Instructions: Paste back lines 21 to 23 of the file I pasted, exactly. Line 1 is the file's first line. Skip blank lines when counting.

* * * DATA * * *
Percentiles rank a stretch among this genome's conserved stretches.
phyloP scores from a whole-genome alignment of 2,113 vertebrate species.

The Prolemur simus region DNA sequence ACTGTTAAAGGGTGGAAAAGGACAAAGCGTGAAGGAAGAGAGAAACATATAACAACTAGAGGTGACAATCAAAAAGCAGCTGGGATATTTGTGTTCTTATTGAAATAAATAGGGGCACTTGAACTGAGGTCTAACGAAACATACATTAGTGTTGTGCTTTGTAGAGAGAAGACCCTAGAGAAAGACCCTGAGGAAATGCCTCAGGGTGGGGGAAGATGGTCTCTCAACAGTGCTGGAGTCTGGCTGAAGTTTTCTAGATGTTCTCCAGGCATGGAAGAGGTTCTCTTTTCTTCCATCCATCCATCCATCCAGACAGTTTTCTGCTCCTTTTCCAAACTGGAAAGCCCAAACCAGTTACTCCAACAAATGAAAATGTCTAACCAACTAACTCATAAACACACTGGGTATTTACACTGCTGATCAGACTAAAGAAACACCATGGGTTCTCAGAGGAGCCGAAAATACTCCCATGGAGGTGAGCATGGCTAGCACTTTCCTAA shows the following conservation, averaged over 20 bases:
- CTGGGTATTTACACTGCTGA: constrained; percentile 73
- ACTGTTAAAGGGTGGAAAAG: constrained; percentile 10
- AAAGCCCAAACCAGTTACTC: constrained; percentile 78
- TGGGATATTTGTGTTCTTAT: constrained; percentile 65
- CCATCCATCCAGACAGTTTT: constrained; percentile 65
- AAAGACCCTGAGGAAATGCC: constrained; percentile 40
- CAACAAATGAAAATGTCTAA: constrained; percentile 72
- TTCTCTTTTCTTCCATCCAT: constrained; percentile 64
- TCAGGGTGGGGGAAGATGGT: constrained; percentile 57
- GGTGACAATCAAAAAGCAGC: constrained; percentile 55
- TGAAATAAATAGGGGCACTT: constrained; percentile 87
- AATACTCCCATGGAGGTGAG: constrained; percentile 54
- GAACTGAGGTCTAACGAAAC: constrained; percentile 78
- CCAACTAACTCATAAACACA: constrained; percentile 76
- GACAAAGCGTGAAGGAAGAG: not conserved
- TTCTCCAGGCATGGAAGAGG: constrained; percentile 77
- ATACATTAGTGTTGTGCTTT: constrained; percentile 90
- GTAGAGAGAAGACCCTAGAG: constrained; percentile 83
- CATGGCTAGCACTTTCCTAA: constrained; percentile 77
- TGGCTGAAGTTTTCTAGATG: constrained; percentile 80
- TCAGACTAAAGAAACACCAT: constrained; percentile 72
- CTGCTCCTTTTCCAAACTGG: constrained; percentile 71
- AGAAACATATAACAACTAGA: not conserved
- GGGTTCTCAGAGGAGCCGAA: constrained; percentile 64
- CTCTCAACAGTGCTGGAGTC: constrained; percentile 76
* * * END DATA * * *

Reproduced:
- GTAGAGAGAAGACCCTAGAG: constrained; percentile 83
- CATGGCTAGCACTTTCCTAA: constrained; percentile 77
- TGGCTGAAGTTTTCTAGATG: constrained; percentile 80